Remembering Ed Farmer

White Sox

Ed Farmer (Photo courtesy Chicago White Sox)

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Ed Farmer, Chicago White Sox radio broadcaster for 29 seasons including the last two on WGN Radio, passed away Wednesday night in a Los Angeles-area hospital of complications from a previous illness. Farmer played 11 seasons in the majors including three with the White Sox and was a strong advocate for organ donation.

“We are saddened by the death of Ed Farmer. A fan first, as well as being the longtime voice of the White Sox, he was always ready to share stories that included his love for baseball, the team and the city of Chicago,” said WGN Radio General Manager Mary Boyle. “We were fortunate to have him as part of the WGN Radio family for the past two years. We share in the grief of the White Sox community and extend our sympathies to his family and all who knew him. He will missed.”

Darrin Jackson, Ed Farmer’s friend and radio partner since 2009, released the following statement: “My heart is broken, but my mind is at peace knowing my dear friend is no longer suffering. Ed was a competitor who also was everyone’s best friend. I saw first-hand how hard Ed fought each and every day and season after season to keep himself healthy and prepared to broadcast White Sox baseball. I first got to know Ed during my time in Chicago as a player and am honored to have been his friend and radio partner. My heart goes out to Barbara and Shanda, the only people he loved more than the White Sox and his hometown of Chicago.”

In January 2019, Ed stopped by WGN Radio’s PPG Paints Green Room and sat down for the following chat:

In June 2019, Ed recalled “Disco Demolition” at Comiskey Park:

In December 2018, Ed remembered his long-time friend, President George H.W. Bush:

In November 2018, Ed shared his experience of having to evacuate his home due to the California wildfires and asked for prayers for those who have been affected.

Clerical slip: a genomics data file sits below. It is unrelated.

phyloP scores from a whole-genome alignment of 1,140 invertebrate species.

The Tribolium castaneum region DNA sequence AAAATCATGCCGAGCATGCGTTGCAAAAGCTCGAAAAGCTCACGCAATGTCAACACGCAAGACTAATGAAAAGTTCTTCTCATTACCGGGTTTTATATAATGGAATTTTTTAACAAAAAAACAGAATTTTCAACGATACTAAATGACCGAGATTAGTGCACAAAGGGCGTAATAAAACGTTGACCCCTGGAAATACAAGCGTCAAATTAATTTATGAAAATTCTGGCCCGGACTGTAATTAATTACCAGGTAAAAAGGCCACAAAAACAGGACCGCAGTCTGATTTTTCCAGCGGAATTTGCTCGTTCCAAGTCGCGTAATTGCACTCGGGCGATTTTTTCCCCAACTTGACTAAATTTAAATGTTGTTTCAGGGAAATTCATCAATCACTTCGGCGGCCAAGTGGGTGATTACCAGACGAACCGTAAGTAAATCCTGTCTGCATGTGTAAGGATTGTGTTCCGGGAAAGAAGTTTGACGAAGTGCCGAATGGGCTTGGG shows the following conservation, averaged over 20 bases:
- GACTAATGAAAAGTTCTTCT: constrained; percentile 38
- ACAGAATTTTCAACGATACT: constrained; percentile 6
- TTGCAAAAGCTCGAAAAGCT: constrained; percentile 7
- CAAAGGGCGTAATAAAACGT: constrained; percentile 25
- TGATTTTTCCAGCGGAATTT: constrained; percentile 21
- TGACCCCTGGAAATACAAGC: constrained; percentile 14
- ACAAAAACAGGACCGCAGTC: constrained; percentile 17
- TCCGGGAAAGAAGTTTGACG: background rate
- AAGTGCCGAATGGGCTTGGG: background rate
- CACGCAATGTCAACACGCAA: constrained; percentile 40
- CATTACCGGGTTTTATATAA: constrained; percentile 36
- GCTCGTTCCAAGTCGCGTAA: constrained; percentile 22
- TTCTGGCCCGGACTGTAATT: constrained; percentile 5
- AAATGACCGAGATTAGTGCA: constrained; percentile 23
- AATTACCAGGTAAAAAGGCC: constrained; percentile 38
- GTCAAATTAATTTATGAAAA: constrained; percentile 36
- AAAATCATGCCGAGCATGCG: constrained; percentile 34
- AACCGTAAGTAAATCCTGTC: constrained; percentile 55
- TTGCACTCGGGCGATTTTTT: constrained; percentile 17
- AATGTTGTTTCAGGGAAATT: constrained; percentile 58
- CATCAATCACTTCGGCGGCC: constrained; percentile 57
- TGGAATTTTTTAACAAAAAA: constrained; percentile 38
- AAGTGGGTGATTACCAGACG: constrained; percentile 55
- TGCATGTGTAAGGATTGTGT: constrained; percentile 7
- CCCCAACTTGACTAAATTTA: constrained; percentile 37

In Sepbember 2018, Ed reflected on being in New York with the White Sox on September 11, 2001.

In April 2018, Ed joined the excitement of Opening Day and shared some of his favorite stories from his years with the White Sox.

The Chicago White Sox released the following:


           LOS ANGELES – Ed Farmer, who worked as a radio broadcaster for the Chicago White Sox for nearly 30 years, played 11 seasons in the major leagues, including three with his hometown White Sox, and was a strong advocate for organ donation, passed away Wednesday night in a Los Angeles-area hospital of complications from a previous illness. Farmer was 70 years old.

           Farmer concluded his 29th full season on the White Sox Radio Network in 2019, and 14th handling play-by-play duties. The 2019 season marked his 11th with longtime broadcasting partner and friend Darrin Jackson, and second on WGN Radio 720-AM.

“Ed Farmer was the radio voice of the Chicago White Sox for three decades, and he called no-hitters, perfect games and of course, a World Series championship,” said White Sox chairman Jerry Reinsdorf. “His experience as a major league All-Star pitcher, his wry sense of clubhouse humor, his love of baseball and his passion for the White Sox combined to make White Sox radio broadcasts the sound of summer for millions of fans. Ed grew up a Sox fan on the south side of Chicago and his allegiance showed every single night on the radio as he welcomed his ‘friends’ to the broadcast. I am truly devastated by the loss of my friend.”